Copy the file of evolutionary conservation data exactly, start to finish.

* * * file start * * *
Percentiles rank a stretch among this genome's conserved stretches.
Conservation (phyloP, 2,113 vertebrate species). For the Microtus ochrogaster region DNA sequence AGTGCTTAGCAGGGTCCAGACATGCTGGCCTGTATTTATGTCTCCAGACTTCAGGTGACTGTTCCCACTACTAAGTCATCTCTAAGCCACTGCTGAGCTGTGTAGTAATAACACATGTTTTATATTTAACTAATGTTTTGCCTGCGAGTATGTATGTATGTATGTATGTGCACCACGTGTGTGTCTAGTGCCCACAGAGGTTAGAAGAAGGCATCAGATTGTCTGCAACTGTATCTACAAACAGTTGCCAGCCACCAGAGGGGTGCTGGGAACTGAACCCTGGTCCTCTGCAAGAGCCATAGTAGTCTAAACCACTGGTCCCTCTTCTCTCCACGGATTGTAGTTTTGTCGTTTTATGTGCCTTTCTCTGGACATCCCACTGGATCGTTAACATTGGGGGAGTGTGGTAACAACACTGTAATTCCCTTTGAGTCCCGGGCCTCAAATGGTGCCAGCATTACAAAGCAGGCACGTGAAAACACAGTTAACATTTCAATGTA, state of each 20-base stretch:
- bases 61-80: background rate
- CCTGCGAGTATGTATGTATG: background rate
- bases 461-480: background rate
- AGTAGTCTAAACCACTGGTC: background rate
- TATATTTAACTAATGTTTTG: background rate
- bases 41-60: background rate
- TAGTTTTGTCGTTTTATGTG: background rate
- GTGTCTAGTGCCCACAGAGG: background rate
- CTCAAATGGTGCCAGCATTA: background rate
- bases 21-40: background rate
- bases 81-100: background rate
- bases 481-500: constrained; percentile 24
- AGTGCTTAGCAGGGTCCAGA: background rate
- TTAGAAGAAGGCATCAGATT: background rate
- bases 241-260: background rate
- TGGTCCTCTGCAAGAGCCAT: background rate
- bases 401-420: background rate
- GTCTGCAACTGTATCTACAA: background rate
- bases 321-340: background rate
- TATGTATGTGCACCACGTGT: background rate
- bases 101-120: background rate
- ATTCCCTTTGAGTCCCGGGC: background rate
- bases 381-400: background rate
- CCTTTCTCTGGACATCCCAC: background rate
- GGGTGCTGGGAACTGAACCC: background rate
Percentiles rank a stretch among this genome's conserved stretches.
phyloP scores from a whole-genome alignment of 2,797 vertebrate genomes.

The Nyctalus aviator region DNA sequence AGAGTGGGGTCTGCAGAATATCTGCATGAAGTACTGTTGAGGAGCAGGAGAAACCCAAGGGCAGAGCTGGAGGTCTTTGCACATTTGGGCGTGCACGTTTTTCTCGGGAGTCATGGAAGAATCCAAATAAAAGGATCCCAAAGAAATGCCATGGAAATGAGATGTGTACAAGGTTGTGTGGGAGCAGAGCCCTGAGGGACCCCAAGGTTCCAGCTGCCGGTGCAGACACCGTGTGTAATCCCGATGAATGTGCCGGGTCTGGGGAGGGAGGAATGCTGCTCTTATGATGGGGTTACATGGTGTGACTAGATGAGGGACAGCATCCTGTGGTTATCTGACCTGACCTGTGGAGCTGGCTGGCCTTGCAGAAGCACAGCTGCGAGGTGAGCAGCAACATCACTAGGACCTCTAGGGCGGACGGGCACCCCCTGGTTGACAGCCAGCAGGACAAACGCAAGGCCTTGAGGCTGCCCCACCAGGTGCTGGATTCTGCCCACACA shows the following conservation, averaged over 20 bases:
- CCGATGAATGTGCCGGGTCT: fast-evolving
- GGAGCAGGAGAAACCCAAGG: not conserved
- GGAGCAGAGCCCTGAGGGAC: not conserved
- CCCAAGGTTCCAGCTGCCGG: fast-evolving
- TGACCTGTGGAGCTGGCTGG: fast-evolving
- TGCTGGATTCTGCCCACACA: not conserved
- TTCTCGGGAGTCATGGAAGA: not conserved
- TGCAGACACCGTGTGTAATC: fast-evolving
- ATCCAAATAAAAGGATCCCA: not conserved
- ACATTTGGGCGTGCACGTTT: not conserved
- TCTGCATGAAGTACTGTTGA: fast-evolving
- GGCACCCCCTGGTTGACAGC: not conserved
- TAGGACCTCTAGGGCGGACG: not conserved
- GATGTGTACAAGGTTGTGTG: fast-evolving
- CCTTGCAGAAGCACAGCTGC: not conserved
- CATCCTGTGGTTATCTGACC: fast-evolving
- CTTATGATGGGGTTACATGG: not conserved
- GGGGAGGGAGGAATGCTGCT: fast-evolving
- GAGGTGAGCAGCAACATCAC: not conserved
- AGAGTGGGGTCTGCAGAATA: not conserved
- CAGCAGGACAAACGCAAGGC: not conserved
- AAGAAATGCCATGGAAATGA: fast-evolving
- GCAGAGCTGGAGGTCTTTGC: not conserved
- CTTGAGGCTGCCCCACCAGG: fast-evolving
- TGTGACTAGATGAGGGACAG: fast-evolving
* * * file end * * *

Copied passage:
Percentiles rank a stretch among this genome's conserved stretches.
Conservation (phyloP, 2,113 vertebrate species). For the Microtus ochrogaster region DNA sequence AGTGCTTAGCAGGGTCCAGACATGCTGGCCTGTATTTATGTCTCCAGACTTCAGGTGACTGTTCCCACTACTAAGTCATCTCTAAGCCACTGCTGAGCTGTGTAGTAATAACACATGTTTTATATTTAACTAATGTTTTGCCTGCGAGTATGTATGTATGTATGTATGTGCACCACGTGTGTGTCTAGTGCCCACAGAGGTTAGAAGAAGGCATCAGATTGTCTGCAACTGTATCTACAAACAGTTGCCAGCCACCAGAGGGGTGCTGGGAACTGAACCCTGGTCCTCTGCAAGAGCCATAGTAGTCTAAACCACTGGTCCCTCTTCTCTCCACGGATTGTAGTTTTGTCGTTTTATGTGCCTTTCTCTGGACATCCCACTGGATCGTTAACATTGGGGGAGTGTGGTAACAACACTGTAATTCCCTTTGAGTCCCGGGCCTCAAATGGTGCCAGCATTACAAAGCAGGCACGTGAAAACACAGTTAACATTTCAATGTA, state of each 20-base stretch:
- bases 61-80: background rate
- CCTGCGAGTATGTATGTATG: background rate
- bases 461-480: background rate
- AGTAGTCTAAACCACTGGTC: background rate
- TATATTTAACTAATGTTTTG: background rate
- bases 41-60: background rate
- TAGTTTTGTCGTTTTATGTG: background rate
- GTGTCTAGTGCCCACAGAGG: background rate
- CTCAAATGGTGCCAGCATTA: background rate
- bases 21-40: background rate
- bases 81-100: background rate
- bases 481-500: constrained; percentile 24
- AGTGCTTAGCAGGGTCCAGA: background rate
- TTAGAAGAAGGCATCAGATT: background rate
- bases 241-260: background rate
- TGGTCCTCTGCAAGAGCCAT: background rate
- bases 401-420: background rate
- GTCTGCAACTGTATCTACAA: background rate
- bases 321-340: background rate
- TATGTATGTGCACCACGTGT: background rate
- bases 101-120: background rate
- ATTCCCTTTGAGTCCCGGGC: background rate
- bases 381-400: background rate
- CCTTTCTCTGGACATCCCAC: background rate
- GGGTGCTGGGAACTGAACCC: background rate
Percentiles rank a stretch among this genome's conserved stretches.
phyloP scores from a whole-genome alignment of 2,797 vertebrate genomes.

The Nyctalus aviator region DNA sequence AGAGTGGGGTCTGCAGAATATCTGCATGAAGTACTGTTGAGGAGCAGGAGAAACCCAAGGGCAGAGCTGGAGGTCTTTGCACATTTGGGCGTGCACGTTTTTCTCGGGAGTCATGGAAGAATCCAAATAAAAGGATCCCAAAGAAATGCCATGGAAATGAGATGTGTACAAGGTTGTGTGGGAGCAGAGCCCTGAGGGACCCCAAGGTTCCAGCTGCCGGTGCAGACACCGTGTGTAATCCCGATGAATGTGCCGGGTCTGGGGAGGGAGGAATGCTGCTCTTATGATGGGGTTACATGGTGTGACTAGATGAGGGACAGCATCCTGTGGTTATCTGACCTGACCTGTGGAGCTGGCTGGCCTTGCAGAAGCACAGCTGCGAGGTGAGCAGCAACATCACTAGGACCTCTAGGGCGGACGGGCACCCCCTGGTTGACAGCCAGCAGGACAAACGCAAGGCCTTGAGGCTGCCCCACCAGGTGCTGGATTCTGCCCACACA shows the following conservation, averaged over 20 bases:
- CCGATGAATGTGCCGGGTCT: fast-evolving
- GGAGCAGGAGAAACCCAAGG: not conserved
- GGAGCAGAGCCCTGAGGGAC: not conserved
- CCCAAGGTTCCAGCTGCCGG: fast-evolving
- TGACCTGTGGAGCTGGCTGG: fast-evolving
- TGCTGGATTCTGCCCACACA: not conserved
- TTCTCGGGAGTCATGGAAGA: not conserved
- TGCAGACACCGTGTGTAATC: fast-evolving
- ATCCAAATAAAAGGATCCCA: not conserved
- ACATTTGGGCGTGCACGTTT: not conserved
- TCTGCATGAAGTACTGTTGA: fast-evolving
- GGCACCCCCTGGTTGACAGC: not conserved
- TAGGACCTCTAGGGCGGACG: not conserved
- GATGTGTACAAGGTTGTGTG: fast-evolving
- CCTTGCAGAAGCACAGCTGC: not conserved
- CATCCTGTGGTTATCTGACC: fast-evolving
- CTTATGATGGGGTTACATGG: not conserved
- GGGGAGGGAGGAATGCTGCT: fast-evolving
- GAGGTGAGCAGCAACATCAC: not conserved
- AGAGTGGGGTCTGCAGAATA: not conserved
- CAGCAGGACAAACGCAAGGC: not conserved
- AAGAAATGCCATGGAAATGA: fast-evolving
- GCAGAGCTGGAGGTCTTTGC: not conserved
- CTTGAGGCTGCCCCACCAGG: fast-evolving
- TGTGACTAGATGAGGGACAG: fast-evolving